Joe Posnanski recently wrote about Alex Rodriguez’s impending arrival to baseball’s 600 Home Run Club. I love one particular line, summing up how there is zero buzz about reaching the once insanely difficult milestone that Barry Bonds, Hank Aaron, Babe Ruth, Willie Mays, Ken Griffey Jr. and Sammy Sosa have all passed. (I already forgot about Griffey and Sosa.)
It is like someone struggling to climb to the top of Mount Kilimanjaro, reaching the peak and finding that people had already built a McDonald’s, a Home Depot and a Best Buy up there.
I feel the same way about what used to be golf’s magic number: 59. I’m not suggesting Paul Goydos and Stuart Appleby are juicing, but 59 doesn’t have the same reverence anymore.
Appleby just shot a 59 to win the Greenbrier Classic! I should have goosebumps just typing that. But it felt like I was watching a 64 on any other weekend. It was a great closing round to steal a tournament from a whiny Jeff Overton (that was an embarrassing hissy fit on No. 17), but it didn’t feel like history. It seems wrong to say that, but I know what I felt. I can’t inject importance into the event after the fact. Something was missing.
If you listed all the golfing highlights of the year, and I was just reading bullet points and had to rank them with no other knowledge, Appleby’s 59 would probably trail only Phil Mickelson’s win at the Masters. A 59 on Sunday to win a tournament by one! That’s incredible. Enjoy the highlights below:
But even when Appleby talked about his round afterward, I didn’t get the impression that it was one of those magical days that has only happened to four other players in PGA Tour history. Maybe he was preoccupied because the tournament was still hanging in the balance with Overton out on the course. How many guys hit the range after shooting a 59? But the interview sounded like he was talking about any other low 60s round. (And maybe he was. As James Sherrill points out on Twitter, the scoring average Sunday was 67.2. So a 59 is just eight strokes under the field average.) Even after Appleby won, the round sounds like nothing out of the ordinary. (Well, except for making birdies on the last three holes to get that 59.)
“I was quite comfortable,” Appleby said. “It’s not a nerve-racking thing to be involved in. I had a lot of opportunities and I made them. It was great to do that to win the tournament.”
When Goydos shot 59, he at least shared in the surprise and elaborated on his round in the context of the game’s history.
“Golf is hard,” Goydos said. “It’s just a really, really low number. I think there’s a little bit of a barrier.”
That barrier has been as soft as a prevent defense lately. J.B. Holmes missed a 10-footer for eagle on Saturday that would have secured a 59, and the USA Today’s Jerry Potter speculated about a 57 in his story.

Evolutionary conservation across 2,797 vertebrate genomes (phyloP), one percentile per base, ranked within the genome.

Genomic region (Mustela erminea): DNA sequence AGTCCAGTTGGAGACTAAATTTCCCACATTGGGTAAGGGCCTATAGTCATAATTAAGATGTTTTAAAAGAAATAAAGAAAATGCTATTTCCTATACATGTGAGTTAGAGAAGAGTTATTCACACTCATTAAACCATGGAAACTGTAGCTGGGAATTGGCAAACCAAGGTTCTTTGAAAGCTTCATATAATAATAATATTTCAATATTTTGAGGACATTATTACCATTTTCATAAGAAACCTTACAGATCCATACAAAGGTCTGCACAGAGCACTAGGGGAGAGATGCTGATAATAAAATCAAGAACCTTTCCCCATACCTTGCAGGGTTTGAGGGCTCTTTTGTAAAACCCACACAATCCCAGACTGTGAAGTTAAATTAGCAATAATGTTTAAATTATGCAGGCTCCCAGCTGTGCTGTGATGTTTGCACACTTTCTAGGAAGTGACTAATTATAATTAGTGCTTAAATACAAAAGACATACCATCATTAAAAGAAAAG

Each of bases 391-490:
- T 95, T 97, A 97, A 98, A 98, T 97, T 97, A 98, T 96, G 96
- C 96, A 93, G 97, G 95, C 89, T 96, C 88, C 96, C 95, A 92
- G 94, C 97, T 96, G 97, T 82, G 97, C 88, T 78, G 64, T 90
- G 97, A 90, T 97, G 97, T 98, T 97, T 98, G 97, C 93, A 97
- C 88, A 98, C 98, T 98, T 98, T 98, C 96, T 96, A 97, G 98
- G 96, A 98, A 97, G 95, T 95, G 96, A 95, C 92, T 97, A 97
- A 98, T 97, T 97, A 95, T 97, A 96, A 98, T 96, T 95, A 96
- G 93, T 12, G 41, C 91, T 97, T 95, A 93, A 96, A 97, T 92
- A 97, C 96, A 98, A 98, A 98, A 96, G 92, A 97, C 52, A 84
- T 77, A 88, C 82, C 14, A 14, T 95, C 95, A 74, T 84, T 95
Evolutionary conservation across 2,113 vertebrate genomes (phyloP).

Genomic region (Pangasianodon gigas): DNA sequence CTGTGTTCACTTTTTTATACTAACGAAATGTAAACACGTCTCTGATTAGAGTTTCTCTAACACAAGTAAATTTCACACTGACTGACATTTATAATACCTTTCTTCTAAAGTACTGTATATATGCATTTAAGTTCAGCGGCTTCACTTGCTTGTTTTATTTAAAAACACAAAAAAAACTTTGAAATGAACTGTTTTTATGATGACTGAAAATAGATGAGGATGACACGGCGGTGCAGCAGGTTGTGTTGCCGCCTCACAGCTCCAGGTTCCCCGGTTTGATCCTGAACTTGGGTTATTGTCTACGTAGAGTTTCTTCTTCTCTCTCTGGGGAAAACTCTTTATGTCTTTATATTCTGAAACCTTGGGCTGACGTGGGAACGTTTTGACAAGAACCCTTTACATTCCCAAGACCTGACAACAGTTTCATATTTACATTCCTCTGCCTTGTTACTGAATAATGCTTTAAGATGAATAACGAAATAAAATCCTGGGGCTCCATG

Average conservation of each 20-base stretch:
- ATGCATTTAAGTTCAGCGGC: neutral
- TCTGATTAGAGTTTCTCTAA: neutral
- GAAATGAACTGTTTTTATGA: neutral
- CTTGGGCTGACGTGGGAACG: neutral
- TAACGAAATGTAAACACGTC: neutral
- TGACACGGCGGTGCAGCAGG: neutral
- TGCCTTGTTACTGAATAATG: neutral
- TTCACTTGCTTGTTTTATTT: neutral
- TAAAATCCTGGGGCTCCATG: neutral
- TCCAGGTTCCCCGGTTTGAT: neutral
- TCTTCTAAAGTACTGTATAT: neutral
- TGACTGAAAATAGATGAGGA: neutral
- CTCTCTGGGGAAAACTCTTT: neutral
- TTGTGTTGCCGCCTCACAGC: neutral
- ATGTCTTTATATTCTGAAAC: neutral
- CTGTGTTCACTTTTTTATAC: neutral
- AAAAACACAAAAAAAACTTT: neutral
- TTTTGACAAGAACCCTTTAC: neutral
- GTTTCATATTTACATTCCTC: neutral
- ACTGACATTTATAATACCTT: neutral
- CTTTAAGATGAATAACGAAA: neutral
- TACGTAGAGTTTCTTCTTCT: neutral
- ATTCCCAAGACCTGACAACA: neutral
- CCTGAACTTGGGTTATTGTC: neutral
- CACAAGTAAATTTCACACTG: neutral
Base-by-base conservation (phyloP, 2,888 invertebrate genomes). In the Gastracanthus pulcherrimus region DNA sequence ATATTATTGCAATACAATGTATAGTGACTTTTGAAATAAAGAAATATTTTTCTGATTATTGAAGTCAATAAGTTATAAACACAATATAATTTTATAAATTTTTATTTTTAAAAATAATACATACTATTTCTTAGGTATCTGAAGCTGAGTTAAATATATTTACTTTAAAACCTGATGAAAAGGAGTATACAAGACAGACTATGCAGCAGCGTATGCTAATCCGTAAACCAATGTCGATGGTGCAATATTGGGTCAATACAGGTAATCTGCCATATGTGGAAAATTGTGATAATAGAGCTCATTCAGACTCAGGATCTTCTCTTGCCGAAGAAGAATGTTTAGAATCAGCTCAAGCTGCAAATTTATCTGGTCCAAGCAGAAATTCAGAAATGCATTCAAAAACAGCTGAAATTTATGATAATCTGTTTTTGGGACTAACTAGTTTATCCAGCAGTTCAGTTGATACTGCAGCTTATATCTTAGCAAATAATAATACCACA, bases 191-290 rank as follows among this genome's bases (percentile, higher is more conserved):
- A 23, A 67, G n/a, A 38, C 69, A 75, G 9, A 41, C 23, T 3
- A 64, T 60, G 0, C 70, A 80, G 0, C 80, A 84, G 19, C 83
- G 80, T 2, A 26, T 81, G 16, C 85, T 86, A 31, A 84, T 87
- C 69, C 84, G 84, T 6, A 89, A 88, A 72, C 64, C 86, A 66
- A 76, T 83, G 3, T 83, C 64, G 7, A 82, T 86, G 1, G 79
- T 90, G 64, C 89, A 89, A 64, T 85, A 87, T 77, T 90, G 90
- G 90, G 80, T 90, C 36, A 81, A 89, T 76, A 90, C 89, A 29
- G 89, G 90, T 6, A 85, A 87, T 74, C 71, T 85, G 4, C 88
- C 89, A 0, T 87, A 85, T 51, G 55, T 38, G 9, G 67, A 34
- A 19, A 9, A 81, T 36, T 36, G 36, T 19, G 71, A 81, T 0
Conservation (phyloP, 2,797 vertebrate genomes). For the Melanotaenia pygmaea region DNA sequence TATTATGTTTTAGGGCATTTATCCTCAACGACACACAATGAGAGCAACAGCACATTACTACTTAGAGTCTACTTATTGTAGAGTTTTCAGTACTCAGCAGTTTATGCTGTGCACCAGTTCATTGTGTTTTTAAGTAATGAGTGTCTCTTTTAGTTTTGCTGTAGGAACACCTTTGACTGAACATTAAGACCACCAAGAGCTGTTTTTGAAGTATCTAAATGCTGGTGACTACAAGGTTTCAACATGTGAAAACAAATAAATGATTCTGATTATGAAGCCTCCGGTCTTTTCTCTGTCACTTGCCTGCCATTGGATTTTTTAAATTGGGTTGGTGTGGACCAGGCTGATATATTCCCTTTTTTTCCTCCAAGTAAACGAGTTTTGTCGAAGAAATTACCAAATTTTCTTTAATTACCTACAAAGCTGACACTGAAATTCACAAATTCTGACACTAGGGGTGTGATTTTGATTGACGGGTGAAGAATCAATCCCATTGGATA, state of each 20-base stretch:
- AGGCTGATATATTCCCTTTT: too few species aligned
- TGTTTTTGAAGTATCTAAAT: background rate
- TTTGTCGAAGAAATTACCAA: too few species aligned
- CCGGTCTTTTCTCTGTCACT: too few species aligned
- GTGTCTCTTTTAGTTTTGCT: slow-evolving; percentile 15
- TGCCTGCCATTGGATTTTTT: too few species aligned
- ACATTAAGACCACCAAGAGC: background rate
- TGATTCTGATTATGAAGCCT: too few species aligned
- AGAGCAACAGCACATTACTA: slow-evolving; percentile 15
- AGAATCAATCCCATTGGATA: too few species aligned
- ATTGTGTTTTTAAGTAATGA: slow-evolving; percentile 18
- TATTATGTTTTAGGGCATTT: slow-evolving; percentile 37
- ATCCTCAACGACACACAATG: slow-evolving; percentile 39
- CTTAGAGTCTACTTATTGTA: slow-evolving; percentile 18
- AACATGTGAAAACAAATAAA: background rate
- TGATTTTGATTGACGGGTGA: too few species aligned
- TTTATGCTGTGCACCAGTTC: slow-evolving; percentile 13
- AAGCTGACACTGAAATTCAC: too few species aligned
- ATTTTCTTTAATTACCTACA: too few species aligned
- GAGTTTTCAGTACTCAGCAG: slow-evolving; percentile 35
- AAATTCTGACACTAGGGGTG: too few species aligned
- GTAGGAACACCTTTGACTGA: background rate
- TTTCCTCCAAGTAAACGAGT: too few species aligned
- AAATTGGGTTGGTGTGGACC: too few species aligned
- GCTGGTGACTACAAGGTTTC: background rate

Had he converted all the opportunities for subpar scores he had in the round he would have gotten a PGA Tour record. He made 11 birdies, but took a bogey on the third hole, missed a birdie putt from three feet on the 11th and an eagle putt on the 17th. He could have shot 57.
But this isn’t just Holmes overpowering a course and hitting 9-irons into par 5s. That same day, D.A. Points — who has never finished better than third in a PGA Tour event — shot 61 despite a bogey on the par-5 17th. And Carl Pettersson and Steve Stricker both shot 60s in the last month. Not your typical mashers.
The golf world has been peppered by scores in the 50s lately, with Goydos’ 59, 17-year-old Bobby Wyatt shooting a 57 and Nationwide Tour player Trevor Murphy firing a 56 in a pro-am. And then there’s Ryo Ishikawa’s 58 on the Japan Tour.
I understand that the elements play a big role in deciding scores, but there are plenty of PGA Tour stops with soft conditions, and there hadn’t been a 59 in 11 years before the last month. There still hasn’t been a 59 on the European Tour.
The AT&T Pebble Beach National Pro-Am is played in soft conditions every year — and it often uses lift, clean and place — but we aren’t seeing any 59s there, even though none of the three courses in its rotation reach 7,000 yards.
I still don’t understand why all these scores in the 50s are coming in now. Shooting 22-under to win a tournament is not outrageous or uncommon. It’s the 59 that’s so rare.
But at the same time, when CBS was replaying Appleby’s putt for 59, and saying that the highlight would be shown for years, I couldn’t help but think that it has a short shelf life. The way things are going, a 58 — or lower — seems inevitable. I don’t know why, I just know it’s happening.
And it can happen to anyone.
[AP Photo/Kyle Green]